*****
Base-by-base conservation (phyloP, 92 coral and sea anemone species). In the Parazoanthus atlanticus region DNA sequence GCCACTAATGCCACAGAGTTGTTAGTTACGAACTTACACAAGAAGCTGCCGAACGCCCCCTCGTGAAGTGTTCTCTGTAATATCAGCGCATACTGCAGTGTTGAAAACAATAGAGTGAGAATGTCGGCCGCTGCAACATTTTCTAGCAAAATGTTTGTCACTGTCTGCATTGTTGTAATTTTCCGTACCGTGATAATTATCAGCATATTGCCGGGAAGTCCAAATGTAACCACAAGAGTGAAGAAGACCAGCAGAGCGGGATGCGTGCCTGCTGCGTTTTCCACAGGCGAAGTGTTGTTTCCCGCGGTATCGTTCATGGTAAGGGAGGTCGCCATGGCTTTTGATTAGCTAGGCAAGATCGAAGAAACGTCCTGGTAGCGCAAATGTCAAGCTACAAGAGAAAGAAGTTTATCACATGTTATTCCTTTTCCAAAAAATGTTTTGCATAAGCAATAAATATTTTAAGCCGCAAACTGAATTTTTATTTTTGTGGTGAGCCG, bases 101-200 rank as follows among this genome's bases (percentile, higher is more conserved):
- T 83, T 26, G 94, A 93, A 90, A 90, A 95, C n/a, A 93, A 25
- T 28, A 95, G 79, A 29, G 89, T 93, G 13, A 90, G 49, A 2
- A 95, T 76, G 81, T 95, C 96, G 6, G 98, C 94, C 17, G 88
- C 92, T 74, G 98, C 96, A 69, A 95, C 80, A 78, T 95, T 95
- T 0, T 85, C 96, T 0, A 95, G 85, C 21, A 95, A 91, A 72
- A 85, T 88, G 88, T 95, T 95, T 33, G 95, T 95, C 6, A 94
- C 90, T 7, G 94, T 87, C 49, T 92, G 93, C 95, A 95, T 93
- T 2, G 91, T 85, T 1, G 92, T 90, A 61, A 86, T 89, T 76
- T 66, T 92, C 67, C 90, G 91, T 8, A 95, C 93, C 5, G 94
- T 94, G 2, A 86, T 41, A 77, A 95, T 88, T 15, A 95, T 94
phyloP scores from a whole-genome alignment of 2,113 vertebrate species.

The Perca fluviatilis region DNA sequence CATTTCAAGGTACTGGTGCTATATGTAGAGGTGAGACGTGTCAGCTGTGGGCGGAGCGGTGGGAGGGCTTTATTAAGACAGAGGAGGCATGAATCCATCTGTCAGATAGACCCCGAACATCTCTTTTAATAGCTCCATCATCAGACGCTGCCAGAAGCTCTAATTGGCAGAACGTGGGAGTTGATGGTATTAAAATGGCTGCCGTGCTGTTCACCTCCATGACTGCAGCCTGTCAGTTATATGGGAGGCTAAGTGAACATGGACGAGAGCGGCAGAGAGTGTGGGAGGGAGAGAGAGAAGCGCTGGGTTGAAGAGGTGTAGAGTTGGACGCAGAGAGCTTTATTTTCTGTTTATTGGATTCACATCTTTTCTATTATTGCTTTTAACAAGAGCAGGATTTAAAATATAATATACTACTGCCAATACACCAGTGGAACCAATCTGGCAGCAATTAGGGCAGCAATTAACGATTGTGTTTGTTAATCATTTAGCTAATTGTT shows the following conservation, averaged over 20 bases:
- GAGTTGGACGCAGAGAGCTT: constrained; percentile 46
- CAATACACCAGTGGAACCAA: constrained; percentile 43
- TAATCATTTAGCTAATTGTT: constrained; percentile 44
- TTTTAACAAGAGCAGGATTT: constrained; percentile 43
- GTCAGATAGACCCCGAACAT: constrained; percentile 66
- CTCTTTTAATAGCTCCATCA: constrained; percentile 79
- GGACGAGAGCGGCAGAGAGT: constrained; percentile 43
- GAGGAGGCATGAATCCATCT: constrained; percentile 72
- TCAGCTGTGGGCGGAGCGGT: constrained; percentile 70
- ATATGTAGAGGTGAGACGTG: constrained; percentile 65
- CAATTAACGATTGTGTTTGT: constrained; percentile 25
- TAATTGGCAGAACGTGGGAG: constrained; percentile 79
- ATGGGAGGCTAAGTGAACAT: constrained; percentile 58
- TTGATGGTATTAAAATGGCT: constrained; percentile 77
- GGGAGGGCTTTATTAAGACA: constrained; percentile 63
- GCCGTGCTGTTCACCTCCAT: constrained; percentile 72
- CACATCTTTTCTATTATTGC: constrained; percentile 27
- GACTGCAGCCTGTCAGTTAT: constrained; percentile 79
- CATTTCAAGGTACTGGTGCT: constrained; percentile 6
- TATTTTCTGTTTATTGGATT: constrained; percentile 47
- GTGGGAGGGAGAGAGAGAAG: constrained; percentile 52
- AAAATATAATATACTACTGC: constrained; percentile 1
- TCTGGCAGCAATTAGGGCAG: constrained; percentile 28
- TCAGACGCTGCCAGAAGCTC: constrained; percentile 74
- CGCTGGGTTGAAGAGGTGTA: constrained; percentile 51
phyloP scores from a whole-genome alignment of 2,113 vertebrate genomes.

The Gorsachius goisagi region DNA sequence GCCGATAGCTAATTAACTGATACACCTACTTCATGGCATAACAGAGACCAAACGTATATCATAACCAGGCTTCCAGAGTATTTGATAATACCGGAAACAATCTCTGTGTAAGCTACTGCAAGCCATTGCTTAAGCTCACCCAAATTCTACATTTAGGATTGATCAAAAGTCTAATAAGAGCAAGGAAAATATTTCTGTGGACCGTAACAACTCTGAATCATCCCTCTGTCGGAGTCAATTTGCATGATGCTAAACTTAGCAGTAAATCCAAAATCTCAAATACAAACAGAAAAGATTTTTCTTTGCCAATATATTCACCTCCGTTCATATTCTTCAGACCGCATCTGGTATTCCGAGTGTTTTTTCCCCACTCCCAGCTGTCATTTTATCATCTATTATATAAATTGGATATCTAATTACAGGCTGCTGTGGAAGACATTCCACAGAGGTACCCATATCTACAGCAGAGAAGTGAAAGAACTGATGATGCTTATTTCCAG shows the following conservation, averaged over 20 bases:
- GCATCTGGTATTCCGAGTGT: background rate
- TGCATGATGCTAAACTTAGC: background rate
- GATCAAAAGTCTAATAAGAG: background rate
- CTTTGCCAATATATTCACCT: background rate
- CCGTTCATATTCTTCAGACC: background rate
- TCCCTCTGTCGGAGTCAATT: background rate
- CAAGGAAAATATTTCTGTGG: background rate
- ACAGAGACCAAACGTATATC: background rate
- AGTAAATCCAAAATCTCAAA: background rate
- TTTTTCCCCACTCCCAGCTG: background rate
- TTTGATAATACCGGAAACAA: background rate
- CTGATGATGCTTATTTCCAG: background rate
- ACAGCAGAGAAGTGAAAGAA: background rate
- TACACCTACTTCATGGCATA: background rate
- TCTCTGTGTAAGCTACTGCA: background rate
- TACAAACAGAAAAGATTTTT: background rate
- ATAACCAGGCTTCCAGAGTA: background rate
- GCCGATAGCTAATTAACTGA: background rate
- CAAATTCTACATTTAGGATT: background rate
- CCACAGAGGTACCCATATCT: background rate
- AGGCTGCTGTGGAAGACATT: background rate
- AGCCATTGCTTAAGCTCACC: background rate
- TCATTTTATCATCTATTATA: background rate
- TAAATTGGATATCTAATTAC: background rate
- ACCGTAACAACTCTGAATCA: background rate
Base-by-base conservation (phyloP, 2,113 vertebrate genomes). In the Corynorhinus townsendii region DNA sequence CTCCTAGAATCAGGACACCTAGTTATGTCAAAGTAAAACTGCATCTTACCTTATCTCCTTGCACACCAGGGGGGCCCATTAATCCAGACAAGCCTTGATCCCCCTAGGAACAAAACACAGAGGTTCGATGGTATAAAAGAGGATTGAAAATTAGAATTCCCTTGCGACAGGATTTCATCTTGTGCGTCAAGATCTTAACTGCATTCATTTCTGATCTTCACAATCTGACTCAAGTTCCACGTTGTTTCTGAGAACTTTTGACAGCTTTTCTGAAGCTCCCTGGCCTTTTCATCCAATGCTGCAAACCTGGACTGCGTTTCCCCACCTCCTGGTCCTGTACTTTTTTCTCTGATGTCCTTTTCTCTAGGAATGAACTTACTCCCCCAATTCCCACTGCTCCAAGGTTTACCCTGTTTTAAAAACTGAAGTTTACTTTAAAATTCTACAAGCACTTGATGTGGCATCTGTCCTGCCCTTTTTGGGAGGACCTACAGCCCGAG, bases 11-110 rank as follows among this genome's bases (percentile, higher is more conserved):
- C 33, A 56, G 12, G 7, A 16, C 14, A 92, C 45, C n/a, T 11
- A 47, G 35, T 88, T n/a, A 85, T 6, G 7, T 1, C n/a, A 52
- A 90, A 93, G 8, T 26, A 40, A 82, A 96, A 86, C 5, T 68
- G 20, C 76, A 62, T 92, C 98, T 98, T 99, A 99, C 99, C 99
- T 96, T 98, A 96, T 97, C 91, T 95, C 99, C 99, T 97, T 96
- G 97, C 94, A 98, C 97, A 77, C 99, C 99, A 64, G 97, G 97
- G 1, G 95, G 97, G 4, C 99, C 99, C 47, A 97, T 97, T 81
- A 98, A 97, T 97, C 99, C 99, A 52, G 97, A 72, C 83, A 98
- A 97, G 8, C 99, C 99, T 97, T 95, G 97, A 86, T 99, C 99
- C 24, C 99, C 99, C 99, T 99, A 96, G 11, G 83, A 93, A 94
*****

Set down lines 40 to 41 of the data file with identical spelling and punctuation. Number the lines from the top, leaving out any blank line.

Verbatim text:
The Gorsachius goisagi region DNA sequence GCCGATAGCTAATTAACTGATACACCTACTTCATGGCATAACAGAGACCAAACGTATATCATAACCAGGCTTCCAGAGTATTTGATAATACCGGAAACAATCTCTGTGTAAGCTACTGCAAGCCATTGCTTAAGCTCACCCAAATTCTACATTTAGGATTGATCAAAAGTCTAATAAGAGCAAGGAAAATATTTCTGTGGACCGTAACAACTCTGAATCATCCCTCTGTCGGAGTCAATTTGCATGATGCTAAACTTAGCAGTAAATCCAAAATCTCAAATACAAACAGAAAAGATTTTTCTTTGCCAATATATTCACCTCCGTTCATATTCTTCAGACCGCATCTGGTATTCCGAGTGTTTTTTCCCCACTCCCAGCTGTCATTTTATCATCTATTATATAAATTGGATATCTAATTACAGGCTGCTGTGGAAGACATTCCACAGAGGTACCCATATCTACAGCAGAGAAGTGAAAGAACTGATGATGCTTATTTCCAG shows the following conservation, averaged over 20 bases:
- GCATCTGGTATTCCGAGTGT: background rate